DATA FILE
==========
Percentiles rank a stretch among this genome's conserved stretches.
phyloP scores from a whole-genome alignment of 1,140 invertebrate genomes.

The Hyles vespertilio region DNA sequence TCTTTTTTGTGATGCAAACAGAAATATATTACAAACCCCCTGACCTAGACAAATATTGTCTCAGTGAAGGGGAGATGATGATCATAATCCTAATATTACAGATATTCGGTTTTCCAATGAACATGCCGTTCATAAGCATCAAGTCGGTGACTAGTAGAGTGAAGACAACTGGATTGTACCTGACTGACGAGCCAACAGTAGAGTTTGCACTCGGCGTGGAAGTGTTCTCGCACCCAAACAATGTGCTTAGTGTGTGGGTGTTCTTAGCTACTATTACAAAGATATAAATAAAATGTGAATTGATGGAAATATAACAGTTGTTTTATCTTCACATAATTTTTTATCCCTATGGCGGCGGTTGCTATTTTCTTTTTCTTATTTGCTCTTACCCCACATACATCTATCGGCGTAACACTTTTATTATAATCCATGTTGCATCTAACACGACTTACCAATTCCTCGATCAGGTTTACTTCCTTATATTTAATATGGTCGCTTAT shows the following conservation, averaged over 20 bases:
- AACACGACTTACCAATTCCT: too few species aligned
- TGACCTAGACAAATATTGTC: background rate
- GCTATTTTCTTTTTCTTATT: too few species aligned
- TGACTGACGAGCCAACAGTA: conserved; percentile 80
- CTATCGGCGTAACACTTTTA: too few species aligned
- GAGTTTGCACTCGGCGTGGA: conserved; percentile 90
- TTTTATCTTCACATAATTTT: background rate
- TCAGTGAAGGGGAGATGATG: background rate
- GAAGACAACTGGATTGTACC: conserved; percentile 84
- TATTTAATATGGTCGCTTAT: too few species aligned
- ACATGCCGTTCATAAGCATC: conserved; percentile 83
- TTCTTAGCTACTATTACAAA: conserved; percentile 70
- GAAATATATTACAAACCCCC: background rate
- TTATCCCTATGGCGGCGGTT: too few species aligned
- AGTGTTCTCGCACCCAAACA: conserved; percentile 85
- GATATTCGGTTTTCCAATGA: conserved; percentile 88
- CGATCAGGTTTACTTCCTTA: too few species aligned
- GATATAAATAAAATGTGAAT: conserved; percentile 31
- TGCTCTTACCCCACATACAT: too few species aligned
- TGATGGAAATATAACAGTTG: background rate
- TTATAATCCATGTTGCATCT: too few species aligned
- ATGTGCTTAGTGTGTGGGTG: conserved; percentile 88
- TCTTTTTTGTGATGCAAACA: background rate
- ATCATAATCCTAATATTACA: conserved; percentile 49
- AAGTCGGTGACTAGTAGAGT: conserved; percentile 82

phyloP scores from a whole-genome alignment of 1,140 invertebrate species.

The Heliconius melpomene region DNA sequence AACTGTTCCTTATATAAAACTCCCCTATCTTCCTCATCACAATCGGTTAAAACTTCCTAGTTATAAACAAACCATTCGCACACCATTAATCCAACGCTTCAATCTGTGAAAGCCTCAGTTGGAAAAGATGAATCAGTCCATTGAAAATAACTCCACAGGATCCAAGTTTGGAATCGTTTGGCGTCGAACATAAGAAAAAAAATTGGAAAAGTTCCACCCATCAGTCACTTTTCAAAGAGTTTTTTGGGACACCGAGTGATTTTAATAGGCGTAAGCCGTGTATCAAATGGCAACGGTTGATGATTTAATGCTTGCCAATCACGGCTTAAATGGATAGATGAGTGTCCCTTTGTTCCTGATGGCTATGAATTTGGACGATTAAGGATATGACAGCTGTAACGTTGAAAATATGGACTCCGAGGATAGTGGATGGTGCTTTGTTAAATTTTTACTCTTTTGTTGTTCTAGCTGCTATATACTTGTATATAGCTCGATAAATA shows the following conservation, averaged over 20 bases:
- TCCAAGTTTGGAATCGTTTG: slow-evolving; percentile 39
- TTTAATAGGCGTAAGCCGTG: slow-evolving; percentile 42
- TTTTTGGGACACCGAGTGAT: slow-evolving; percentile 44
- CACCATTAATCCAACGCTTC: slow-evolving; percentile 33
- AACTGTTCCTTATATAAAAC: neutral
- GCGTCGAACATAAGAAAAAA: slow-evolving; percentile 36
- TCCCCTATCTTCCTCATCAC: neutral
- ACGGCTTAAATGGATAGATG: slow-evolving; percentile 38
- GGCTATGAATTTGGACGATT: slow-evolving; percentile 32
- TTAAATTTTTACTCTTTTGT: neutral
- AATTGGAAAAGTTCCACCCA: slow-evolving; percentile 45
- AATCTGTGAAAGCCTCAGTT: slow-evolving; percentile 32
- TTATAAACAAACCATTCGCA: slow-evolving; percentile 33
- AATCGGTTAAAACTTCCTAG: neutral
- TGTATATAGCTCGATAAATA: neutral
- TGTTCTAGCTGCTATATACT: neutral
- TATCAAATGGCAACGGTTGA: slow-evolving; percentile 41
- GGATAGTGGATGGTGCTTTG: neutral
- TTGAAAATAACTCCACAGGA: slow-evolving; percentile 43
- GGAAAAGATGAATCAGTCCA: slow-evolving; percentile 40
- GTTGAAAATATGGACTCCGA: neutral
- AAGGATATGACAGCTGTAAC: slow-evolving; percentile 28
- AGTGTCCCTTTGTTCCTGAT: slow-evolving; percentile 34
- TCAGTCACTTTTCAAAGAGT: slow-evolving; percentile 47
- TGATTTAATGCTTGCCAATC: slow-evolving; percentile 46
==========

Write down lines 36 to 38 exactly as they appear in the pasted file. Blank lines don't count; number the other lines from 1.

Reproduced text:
- GCGTCGAACATAAGAAAAAA: slow-evolving; percentile 36
- TCCCCTATCTTCCTCATCAC: neutral
- ACGGCTTAAATGGATAGATG: slow-evolving; percentile 38